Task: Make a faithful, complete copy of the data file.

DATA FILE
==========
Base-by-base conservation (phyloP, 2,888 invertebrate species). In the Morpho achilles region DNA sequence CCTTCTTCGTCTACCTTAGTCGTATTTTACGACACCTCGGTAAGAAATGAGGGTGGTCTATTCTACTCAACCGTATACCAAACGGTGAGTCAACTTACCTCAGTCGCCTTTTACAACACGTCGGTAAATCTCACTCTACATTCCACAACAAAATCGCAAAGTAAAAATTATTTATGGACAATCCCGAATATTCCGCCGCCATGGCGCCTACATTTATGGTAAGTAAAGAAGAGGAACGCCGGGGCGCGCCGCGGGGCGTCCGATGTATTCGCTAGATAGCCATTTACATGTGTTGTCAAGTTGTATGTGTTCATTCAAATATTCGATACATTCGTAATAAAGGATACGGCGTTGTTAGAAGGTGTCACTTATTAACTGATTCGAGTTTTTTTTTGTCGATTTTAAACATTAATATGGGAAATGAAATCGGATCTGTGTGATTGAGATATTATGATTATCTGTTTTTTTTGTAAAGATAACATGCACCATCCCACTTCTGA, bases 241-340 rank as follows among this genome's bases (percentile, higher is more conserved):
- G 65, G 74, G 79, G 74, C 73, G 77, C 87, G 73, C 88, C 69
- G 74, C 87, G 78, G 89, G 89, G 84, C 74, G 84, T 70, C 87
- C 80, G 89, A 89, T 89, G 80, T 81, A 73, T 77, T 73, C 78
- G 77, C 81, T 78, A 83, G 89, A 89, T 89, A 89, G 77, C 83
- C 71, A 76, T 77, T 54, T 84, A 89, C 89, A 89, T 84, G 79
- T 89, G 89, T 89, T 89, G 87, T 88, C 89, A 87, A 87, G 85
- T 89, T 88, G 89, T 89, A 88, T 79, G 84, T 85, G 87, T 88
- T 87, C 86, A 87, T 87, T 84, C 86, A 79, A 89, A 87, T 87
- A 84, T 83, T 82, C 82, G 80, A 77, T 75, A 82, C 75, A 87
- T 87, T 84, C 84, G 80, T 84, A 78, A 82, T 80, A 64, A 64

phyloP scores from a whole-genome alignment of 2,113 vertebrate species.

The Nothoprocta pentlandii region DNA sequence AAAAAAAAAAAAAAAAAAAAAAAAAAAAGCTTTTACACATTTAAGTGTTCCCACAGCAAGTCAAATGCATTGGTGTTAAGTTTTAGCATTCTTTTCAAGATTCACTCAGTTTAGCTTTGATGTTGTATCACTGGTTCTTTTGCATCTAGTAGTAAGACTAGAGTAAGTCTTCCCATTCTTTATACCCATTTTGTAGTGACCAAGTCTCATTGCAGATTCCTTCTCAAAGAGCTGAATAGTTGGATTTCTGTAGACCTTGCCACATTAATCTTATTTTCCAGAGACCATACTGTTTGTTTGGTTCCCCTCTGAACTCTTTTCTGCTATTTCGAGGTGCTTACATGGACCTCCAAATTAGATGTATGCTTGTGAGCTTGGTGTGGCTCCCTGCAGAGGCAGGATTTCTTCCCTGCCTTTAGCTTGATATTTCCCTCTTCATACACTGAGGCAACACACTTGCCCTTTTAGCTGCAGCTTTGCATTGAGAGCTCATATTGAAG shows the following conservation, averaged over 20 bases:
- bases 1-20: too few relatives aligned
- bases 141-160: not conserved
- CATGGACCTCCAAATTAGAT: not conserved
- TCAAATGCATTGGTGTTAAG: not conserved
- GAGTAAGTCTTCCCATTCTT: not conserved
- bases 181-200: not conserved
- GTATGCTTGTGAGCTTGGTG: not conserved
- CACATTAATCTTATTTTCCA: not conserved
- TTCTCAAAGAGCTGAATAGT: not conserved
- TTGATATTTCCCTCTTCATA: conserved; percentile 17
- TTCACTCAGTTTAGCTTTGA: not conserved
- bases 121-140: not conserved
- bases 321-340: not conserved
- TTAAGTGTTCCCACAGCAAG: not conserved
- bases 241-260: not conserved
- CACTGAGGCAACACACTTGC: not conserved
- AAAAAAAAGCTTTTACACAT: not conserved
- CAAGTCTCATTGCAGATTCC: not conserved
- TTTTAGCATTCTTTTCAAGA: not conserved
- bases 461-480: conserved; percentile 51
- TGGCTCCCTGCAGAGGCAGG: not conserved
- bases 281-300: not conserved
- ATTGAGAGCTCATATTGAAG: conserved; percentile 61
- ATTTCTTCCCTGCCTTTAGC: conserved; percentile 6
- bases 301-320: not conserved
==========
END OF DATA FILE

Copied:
Base-by-base conservation (phyloP, 2,888 invertebrate species). In the Morpho achilles region DNA sequence CCTTCTTCGTCTACCTTAGTCGTATTTTACGACACCTCGGTAAGAAATGAGGGTGGTCTATTCTACTCAACCGTATACCAAACGGTGAGTCAACTTACCTCAGTCGCCTTTTACAACACGTCGGTAAATCTCACTCTACATTCCACAACAAAATCGCAAAGTAAAAATTATTTATGGACAATCCCGAATATTCCGCCGCCATGGCGCCTACATTTATGGTAAGTAAAGAAGAGGAACGCCGGGGCGCGCCGCGGGGCGTCCGATGTATTCGCTAGATAGCCATTTACATGTGTTGTCAAGTTGTATGTGTTCATTCAAATATTCGATACATTCGTAATAAAGGATACGGCGTTGTTAGAAGGTGTCACTTATTAACTGATTCGAGTTTTTTTTTGTCGATTTTAAACATTAATATGGGAAATGAAATCGGATCTGTGTGATTGAGATATTATGATTATCTGTTTTTTTTGTAAAGATAACATGCACCATCCCACTTCTGA, bases 241-340 rank as follows among this genome's bases (percentile, higher is more conserved):
- G 65, G 74, G 79, G 74, C 73, G 77, C 87, G 73, C 88, C 69
- G 74, C 87, G 78, G 89, G 89, G 84, C 74, G 84, T 70, C 87
- C 80, G 89, A 89, T 89, G 80, T 81, A 73, T 77, T 73, C 78
- G 77, C 81, T 78, A 83, G 89, A 89, T 89, A 89, G 77, C 83
- C 71, A 76, T 77, T 54, T 84, A 89, C 89, A 89, T 84, G 79
- T 89, G 89, T 89, T 89, G 87, T 88, C 89, A 87, A 87, G 85
- T 89, T 88, G 89, T 89, A 88, T 79, G 84, T 85, G 87, T 88
- T 87, C 86, A 87, T 87, T 84, C 86, A 79, A 89, A 87, T 87
- A 84, T 83, T 82, C 82, G 80, A 77, T 75, A 82, C 75, A 87
- T 87, T 84, C 84, G 80, T 84, A 78, A 82, T 80, A 64, A 64

phyloP scores from a whole-genome alignment of 2,113 vertebrate species.

The Nothoprocta pentlandii region DNA sequence AAAAAAAAAAAAAAAAAAAAAAAAAAAAGCTTTTACACATTTAAGTGTTCCCACAGCAAGTCAAATGCATTGGTGTTAAGTTTTAGCATTCTTTTCAAGATTCACTCAGTTTAGCTTTGATGTTGTATCACTGGTTCTTTTGCATCTAGTAGTAAGACTAGAGTAAGTCTTCCCATTCTTTATACCCATTTTGTAGTGACCAAGTCTCATTGCAGATTCCTTCTCAAAGAGCTGAATAGTTGGATTTCTGTAGACCTTGCCACATTAATCTTATTTTCCAGAGACCATACTGTTTGTTTGGTTCCCCTCTGAACTCTTTTCTGCTATTTCGAGGTGCTTACATGGACCTCCAAATTAGATGTATGCTTGTGAGCTTGGTGTGGCTCCCTGCAGAGGCAGGATTTCTTCCCTGCCTTTAGCTTGATATTTCCCTCTTCATACACTGAGGCAACACACTTGCCCTTTTAGCTGCAGCTTTGCATTGAGAGCTCATATTGAAG shows the following conservation, averaged over 20 bases:
- bases 1-20: too few relatives aligned
- bases 141-160: not conserved
- CATGGACCTCCAAATTAGAT: not conserved
- TCAAATGCATTGGTGTTAAG: not conserved
- GAGTAAGTCTTCCCATTCTT: not conserved
- bases 181-200: not conserved
- GTATGCTTGTGAGCTTGGTG: not conserved
- CACATTAATCTTATTTTCCA: not conserved
- TTCTCAAAGAGCTGAATAGT: not conserved
- TTGATATTTCCCTCTTCATA: conserved; percentile 17
- TTCACTCAGTTTAGCTTTGA: not conserved
- bases 121-140: not conserved
- bases 321-340: not conserved
- TTAAGTGTTCCCACAGCAAG: not conserved
- bases 241-260: not conserved
- CACTGAGGCAACACACTTGC: not conserved
- AAAAAAAAGCTTTTACACAT: not conserved
- CAAGTCTCATTGCAGATTCC: not conserved
- TTTTAGCATTCTTTTCAAGA: not conserved
- bases 461-480: conserved; percentile 51
- TGGCTCCCTGCAGAGGCAGG: not conserved
- bases 281-300: not conserved
- ATTGAGAGCTCATATTGAAG: conserved; percentile 61
- ATTTCTTCCCTGCCTTTAGC: conserved; percentile 6
- bases 301-320: not conserved